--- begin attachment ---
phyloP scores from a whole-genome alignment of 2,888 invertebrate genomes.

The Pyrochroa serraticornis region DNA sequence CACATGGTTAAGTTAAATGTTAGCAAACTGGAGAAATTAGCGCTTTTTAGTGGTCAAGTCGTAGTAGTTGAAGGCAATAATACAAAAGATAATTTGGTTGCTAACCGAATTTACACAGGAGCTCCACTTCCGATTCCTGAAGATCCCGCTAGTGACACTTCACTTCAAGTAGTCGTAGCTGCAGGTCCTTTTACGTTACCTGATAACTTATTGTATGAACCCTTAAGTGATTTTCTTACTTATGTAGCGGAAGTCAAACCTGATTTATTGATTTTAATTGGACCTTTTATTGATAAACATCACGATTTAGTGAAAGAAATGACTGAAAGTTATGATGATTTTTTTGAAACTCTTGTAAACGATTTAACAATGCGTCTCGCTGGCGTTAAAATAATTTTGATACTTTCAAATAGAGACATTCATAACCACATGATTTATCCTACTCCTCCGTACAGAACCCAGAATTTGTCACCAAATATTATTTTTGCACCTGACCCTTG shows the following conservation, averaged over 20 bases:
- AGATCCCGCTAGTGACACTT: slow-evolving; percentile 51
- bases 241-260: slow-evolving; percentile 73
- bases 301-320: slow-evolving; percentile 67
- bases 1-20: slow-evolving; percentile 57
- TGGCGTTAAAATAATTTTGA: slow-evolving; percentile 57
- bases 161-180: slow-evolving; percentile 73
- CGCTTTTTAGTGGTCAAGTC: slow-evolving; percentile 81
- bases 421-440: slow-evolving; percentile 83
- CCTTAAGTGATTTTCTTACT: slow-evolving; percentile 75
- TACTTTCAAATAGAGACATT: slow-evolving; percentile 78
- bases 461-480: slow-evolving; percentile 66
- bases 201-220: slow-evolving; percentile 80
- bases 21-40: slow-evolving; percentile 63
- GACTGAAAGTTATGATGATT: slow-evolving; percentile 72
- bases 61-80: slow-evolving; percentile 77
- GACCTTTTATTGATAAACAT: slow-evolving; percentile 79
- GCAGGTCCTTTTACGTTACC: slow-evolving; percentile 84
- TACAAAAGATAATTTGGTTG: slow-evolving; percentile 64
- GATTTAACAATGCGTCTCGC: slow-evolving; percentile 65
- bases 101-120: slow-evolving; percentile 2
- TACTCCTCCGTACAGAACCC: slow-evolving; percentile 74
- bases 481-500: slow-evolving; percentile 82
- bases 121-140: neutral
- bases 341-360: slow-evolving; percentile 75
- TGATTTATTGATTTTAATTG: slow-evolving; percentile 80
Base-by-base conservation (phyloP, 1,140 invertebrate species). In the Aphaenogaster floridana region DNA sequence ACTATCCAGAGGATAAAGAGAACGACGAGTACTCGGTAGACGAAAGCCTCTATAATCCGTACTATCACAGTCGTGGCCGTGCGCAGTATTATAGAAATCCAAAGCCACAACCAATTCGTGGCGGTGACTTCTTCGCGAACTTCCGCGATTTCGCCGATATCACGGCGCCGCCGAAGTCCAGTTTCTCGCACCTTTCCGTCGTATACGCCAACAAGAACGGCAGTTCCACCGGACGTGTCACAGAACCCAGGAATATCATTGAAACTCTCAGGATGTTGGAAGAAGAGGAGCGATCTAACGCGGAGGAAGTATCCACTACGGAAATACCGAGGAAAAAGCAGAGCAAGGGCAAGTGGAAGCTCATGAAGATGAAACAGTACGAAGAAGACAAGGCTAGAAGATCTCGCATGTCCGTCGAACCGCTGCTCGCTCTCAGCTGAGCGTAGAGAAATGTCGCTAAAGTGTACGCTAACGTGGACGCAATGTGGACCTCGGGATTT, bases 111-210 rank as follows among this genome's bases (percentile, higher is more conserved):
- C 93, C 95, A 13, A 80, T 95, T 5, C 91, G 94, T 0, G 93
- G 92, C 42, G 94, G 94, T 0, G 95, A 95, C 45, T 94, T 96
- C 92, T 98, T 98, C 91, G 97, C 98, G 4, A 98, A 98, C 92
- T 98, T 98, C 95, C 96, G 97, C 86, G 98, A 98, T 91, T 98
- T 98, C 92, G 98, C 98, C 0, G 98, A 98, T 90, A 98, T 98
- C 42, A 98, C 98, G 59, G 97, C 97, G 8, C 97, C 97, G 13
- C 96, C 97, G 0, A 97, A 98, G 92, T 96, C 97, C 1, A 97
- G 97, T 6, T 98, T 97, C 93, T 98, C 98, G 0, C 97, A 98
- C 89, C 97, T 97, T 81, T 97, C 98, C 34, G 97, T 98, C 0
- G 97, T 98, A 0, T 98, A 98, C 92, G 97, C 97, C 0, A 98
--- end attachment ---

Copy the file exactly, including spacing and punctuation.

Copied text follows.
phyloP scores from a whole-genome alignment of 2,888 invertebrate genomes.

The Pyrochroa serraticornis region DNA sequence CACATGGTTAAGTTAAATGTTAGCAAACTGGAGAAATTAGCGCTTTTTAGTGGTCAAGTCGTAGTAGTTGAAGGCAATAATACAAAAGATAATTTGGTTGCTAACCGAATTTACACAGGAGCTCCACTTCCGATTCCTGAAGATCCCGCTAGTGACACTTCACTTCAAGTAGTCGTAGCTGCAGGTCCTTTTACGTTACCTGATAACTTATTGTATGAACCCTTAAGTGATTTTCTTACTTATGTAGCGGAAGTCAAACCTGATTTATTGATTTTAATTGGACCTTTTATTGATAAACATCACGATTTAGTGAAAGAAATGACTGAAAGTTATGATGATTTTTTTGAAACTCTTGTAAACGATTTAACAATGCGTCTCGCTGGCGTTAAAATAATTTTGATACTTTCAAATAGAGACATTCATAACCACATGATTTATCCTACTCCTCCGTACAGAACCCAGAATTTGTCACCAAATATTATTTTTGCACCTGACCCTTG shows the following conservation, averaged over 20 bases:
- AGATCCCGCTAGTGACACTT: slow-evolving; percentile 51
- bases 241-260: slow-evolving; percentile 73
- bases 301-320: slow-evolving; percentile 67
- bases 1-20: slow-evolving; percentile 57
- TGGCGTTAAAATAATTTTGA: slow-evolving; percentile 57
- bases 161-180: slow-evolving; percentile 73
- CGCTTTTTAGTGGTCAAGTC: slow-evolving; percentile 81
- bases 421-440: slow-evolving; percentile 83
- CCTTAAGTGATTTTCTTACT: slow-evolving; percentile 75
- TACTTTCAAATAGAGACATT: slow-evolving; percentile 78
- bases 461-480: slow-evolving; percentile 66
- bases 201-220: slow-evolving; percentile 80
- bases 21-40: slow-evolving; percentile 63
- GACTGAAAGTTATGATGATT: slow-evolving; percentile 72
- bases 61-80: slow-evolving; percentile 77
- GACCTTTTATTGATAAACAT: slow-evolving; percentile 79
- GCAGGTCCTTTTACGTTACC: slow-evolving; percentile 84
- TACAAAAGATAATTTGGTTG: slow-evolving; percentile 64
- GATTTAACAATGCGTCTCGC: slow-evolving; percentile 65
- bases 101-120: slow-evolving; percentile 2
- TACTCCTCCGTACAGAACCC: slow-evolving; percentile 74
- bases 481-500: slow-evolving; percentile 82
- bases 121-140: neutral
- bases 341-360: slow-evolving; percentile 75
- TGATTTATTGATTTTAATTG: slow-evolving; percentile 80
Base-by-base conservation (phyloP, 1,140 invertebrate species). In the Aphaenogaster floridana region DNA sequence ACTATCCAGAGGATAAAGAGAACGACGAGTACTCGGTAGACGAAAGCCTCTATAATCCGTACTATCACAGTCGTGGCCGTGCGCAGTATTATAGAAATCCAAAGCCACAACCAATTCGTGGCGGTGACTTCTTCGCGAACTTCCGCGATTTCGCCGATATCACGGCGCCGCCGAAGTCCAGTTTCTCGCACCTTTCCGTCGTATACGCCAACAAGAACGGCAGTTCCACCGGACGTGTCACAGAACCCAGGAATATCATTGAAACTCTCAGGATGTTGGAAGAAGAGGAGCGATCTAACGCGGAGGAAGTATCCACTACGGAAATACCGAGGAAAAAGCAGAGCAAGGGCAAGTGGAAGCTCATGAAGATGAAACAGTACGAAGAAGACAAGGCTAGAAGATCTCGCATGTCCGTCGAACCGCTGCTCGCTCTCAGCTGAGCGTAGAGAAATGTCGCTAAAGTGTACGCTAACGTGGACGCAATGTGGACCTCGGGATTT, bases 111-210 rank as follows among this genome's bases (percentile, higher is more conserved):
- C 93, C 95, A 13, A 80, T 95, T 5, C 91, G 94, T 0, G 93
- G 92, C 42, G 94, G 94, T 0, G 95, A 95, C 45, T 94, T 96
- C 92, T 98, T 98, C 91, G 97, C 98, G 4, A 98, A 98, C 92
- T 98, T 98, C 95, C 96, G 97, C 86, G 98, A 98, T 91, T 98
- T 98, C 92, G 98, C 98, C 0, G 98, A 98, T 90, A 98, T 98
- C 42, A 98, C 98, G 59, G 97, C 97, G 8, C 97, C 97, G 13
- C 96, C 97, G 0, A 97, A 98, G 92, T 96, C 97, C 1, A 97
- G 97, T 6, T 98, T 97, C 93, T 98, C 98, G 0, C 97, A 98
- C 89, C 97, T 97, T 81, T 97, C 98, C 34, G 97, T 98, C 0
- G 97, T 98, A 0, T 98, A 98, C 92, G 97, C 97, C 0, A 98